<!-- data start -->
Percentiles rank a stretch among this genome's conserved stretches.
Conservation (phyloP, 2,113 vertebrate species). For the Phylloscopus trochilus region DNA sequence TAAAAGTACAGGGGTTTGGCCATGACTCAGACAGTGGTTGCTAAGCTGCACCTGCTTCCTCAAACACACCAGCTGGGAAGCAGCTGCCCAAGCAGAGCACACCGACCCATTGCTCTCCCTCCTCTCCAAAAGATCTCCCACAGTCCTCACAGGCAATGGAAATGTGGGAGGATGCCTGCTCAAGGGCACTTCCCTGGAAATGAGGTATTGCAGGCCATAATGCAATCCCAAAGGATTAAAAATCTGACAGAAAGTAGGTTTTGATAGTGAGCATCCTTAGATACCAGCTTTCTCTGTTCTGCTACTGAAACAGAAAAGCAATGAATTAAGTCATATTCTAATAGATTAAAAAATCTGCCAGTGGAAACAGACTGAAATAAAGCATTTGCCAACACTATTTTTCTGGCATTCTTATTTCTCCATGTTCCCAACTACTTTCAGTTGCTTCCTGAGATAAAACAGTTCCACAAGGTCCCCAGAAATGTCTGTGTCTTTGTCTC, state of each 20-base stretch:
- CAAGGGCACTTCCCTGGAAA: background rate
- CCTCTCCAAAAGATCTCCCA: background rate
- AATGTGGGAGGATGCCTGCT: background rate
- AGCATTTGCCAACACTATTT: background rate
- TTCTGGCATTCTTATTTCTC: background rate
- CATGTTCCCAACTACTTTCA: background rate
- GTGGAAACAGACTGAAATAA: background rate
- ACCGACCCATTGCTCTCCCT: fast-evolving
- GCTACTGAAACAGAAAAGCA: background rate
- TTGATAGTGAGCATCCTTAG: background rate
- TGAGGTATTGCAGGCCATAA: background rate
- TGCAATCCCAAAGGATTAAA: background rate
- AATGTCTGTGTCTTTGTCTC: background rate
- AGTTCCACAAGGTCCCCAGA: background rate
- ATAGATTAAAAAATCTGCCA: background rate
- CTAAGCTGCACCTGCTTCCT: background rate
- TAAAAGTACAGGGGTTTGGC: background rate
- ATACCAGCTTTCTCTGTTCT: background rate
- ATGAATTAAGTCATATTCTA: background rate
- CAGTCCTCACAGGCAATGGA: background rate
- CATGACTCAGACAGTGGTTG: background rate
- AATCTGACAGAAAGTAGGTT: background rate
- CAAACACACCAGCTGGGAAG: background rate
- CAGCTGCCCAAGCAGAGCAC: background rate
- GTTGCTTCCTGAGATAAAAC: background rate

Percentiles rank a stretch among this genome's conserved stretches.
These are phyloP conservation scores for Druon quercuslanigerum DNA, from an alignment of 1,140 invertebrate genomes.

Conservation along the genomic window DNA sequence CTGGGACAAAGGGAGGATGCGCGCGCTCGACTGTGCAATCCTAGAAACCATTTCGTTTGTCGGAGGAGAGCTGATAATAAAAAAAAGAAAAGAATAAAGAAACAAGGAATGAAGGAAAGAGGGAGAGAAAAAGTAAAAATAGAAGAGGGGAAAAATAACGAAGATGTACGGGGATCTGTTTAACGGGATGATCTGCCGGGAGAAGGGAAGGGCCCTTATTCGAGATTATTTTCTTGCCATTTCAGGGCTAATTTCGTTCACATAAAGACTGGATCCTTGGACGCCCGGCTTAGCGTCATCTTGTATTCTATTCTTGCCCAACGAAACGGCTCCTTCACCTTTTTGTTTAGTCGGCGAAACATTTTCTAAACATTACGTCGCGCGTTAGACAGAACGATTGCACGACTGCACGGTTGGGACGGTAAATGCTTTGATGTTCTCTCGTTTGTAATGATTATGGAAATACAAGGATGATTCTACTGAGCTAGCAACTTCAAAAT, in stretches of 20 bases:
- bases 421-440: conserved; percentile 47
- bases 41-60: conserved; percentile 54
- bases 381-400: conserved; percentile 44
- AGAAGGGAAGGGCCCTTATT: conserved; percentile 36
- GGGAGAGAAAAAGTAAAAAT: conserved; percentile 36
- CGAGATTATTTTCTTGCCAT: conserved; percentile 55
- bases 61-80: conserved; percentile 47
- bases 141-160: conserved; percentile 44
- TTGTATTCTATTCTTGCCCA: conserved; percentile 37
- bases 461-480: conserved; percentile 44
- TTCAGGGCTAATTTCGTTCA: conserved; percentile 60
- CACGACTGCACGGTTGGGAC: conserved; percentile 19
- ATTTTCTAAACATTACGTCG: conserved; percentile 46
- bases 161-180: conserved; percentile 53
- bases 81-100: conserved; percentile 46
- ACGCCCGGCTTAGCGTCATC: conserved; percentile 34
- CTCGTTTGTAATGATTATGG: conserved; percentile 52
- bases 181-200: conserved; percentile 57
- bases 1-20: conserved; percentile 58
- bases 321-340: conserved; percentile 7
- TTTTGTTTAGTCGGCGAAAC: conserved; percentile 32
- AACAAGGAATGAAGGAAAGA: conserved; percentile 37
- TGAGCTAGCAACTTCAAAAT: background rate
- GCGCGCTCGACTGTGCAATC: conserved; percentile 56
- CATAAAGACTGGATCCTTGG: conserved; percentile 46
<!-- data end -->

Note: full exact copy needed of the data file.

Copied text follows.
Percentiles rank a stretch among this genome's conserved stretches.
Conservation (phyloP, 2,113 vertebrate species). For the Phylloscopus trochilus region DNA sequence TAAAAGTACAGGGGTTTGGCCATGACTCAGACAGTGGTTGCTAAGCTGCACCTGCTTCCTCAAACACACCAGCTGGGAAGCAGCTGCCCAAGCAGAGCACACCGACCCATTGCTCTCCCTCCTCTCCAAAAGATCTCCCACAGTCCTCACAGGCAATGGAAATGTGGGAGGATGCCTGCTCAAGGGCACTTCCCTGGAAATGAGGTATTGCAGGCCATAATGCAATCCCAAAGGATTAAAAATCTGACAGAAAGTAGGTTTTGATAGTGAGCATCCTTAGATACCAGCTTTCTCTGTTCTGCTACTGAAACAGAAAAGCAATGAATTAAGTCATATTCTAATAGATTAAAAAATCTGCCAGTGGAAACAGACTGAAATAAAGCATTTGCCAACACTATTTTTCTGGCATTCTTATTTCTCCATGTTCCCAACTACTTTCAGTTGCTTCCTGAGATAAAACAGTTCCACAAGGTCCCCAGAAATGTCTGTGTCTTTGTCTC, state of each 20-base stretch:
- CAAGGGCACTTCCCTGGAAA: background rate
- CCTCTCCAAAAGATCTCCCA: background rate
- AATGTGGGAGGATGCCTGCT: background rate
- AGCATTTGCCAACACTATTT: background rate
- TTCTGGCATTCTTATTTCTC: background rate
- CATGTTCCCAACTACTTTCA: background rate
- GTGGAAACAGACTGAAATAA: background rate
- ACCGACCCATTGCTCTCCCT: fast-evolving
- GCTACTGAAACAGAAAAGCA: background rate
- TTGATAGTGAGCATCCTTAG: background rate
- TGAGGTATTGCAGGCCATAA: background rate
- TGCAATCCCAAAGGATTAAA: background rate
- AATGTCTGTGTCTTTGTCTC: background rate
- AGTTCCACAAGGTCCCCAGA: background rate
- ATAGATTAAAAAATCTGCCA: background rate
- CTAAGCTGCACCTGCTTCCT: background rate
- TAAAAGTACAGGGGTTTGGC: background rate
- ATACCAGCTTTCTCTGTTCT: background rate
- ATGAATTAAGTCATATTCTA: background rate
- CAGTCCTCACAGGCAATGGA: background rate
- CATGACTCAGACAGTGGTTG: background rate
- AATCTGACAGAAAGTAGGTT: background rate
- CAAACACACCAGCTGGGAAG: background rate
- CAGCTGCCCAAGCAGAGCAC: background rate
- GTTGCTTCCTGAGATAAAAC: background rate

Percentiles rank a stretch among this genome's conserved stretches.
These are phyloP conservation scores for Druon quercuslanigerum DNA, from an alignment of 1,140 invertebrate genomes.

Conservation along the genomic window DNA sequence CTGGGACAAAGGGAGGATGCGCGCGCTCGACTGTGCAATCCTAGAAACCATTTCGTTTGTCGGAGGAGAGCTGATAATAAAAAAAAGAAAAGAATAAAGAAACAAGGAATGAAGGAAAGAGGGAGAGAAAAAGTAAAAATAGAAGAGGGGAAAAATAACGAAGATGTACGGGGATCTGTTTAACGGGATGATCTGCCGGGAGAAGGGAAGGGCCCTTATTCGAGATTATTTTCTTGCCATTTCAGGGCTAATTTCGTTCACATAAAGACTGGATCCTTGGACGCCCGGCTTAGCGTCATCTTGTATTCTATTCTTGCCCAACGAAACGGCTCCTTCACCTTTTTGTTTAGTCGGCGAAACATTTTCTAAACATTACGTCGCGCGTTAGACAGAACGATTGCACGACTGCACGGTTGGGACGGTAAATGCTTTGATGTTCTCTCGTTTGTAATGATTATGGAAATACAAGGATGATTCTACTGAGCTAGCAACTTCAAAAT, in stretches of 20 bases:
- bases 421-440: conserved; percentile 47
- bases 41-60: conserved; percentile 54
- bases 381-400: conserved; percentile 44
- AGAAGGGAAGGGCCCTTATT: conserved; percentile 36
- GGGAGAGAAAAAGTAAAAAT: conserved; percentile 36
- CGAGATTATTTTCTTGCCAT: conserved; percentile 55
- bases 61-80: conserved; percentile 47
- bases 141-160: conserved; percentile 44
- TTGTATTCTATTCTTGCCCA: conserved; percentile 37
- bases 461-480: conserved; percentile 44
- TTCAGGGCTAATTTCGTTCA: conserved; percentile 60
- CACGACTGCACGGTTGGGAC: conserved; percentile 19
- ATTTTCTAAACATTACGTCG: conserved; percentile 46
- bases 161-180: conserved; percentile 53
- bases 81-100: conserved; percentile 46
- ACGCCCGGCTTAGCGTCATC: conserved; percentile 34
- CTCGTTTGTAATGATTATGG: conserved; percentile 52
- bases 181-200: conserved; percentile 57
- bases 1-20: conserved; percentile 58
- bases 321-340: conserved; percentile 7
- TTTTGTTTAGTCGGCGAAAC: conserved; percentile 32
- AACAAGGAATGAAGGAAAGA: conserved; percentile 37
- TGAGCTAGCAACTTCAAAAT: background rate
- GCGCGCTCGACTGTGCAATC: conserved; percentile 56
- CATAAAGACTGGATCCTTGG: conserved; percentile 46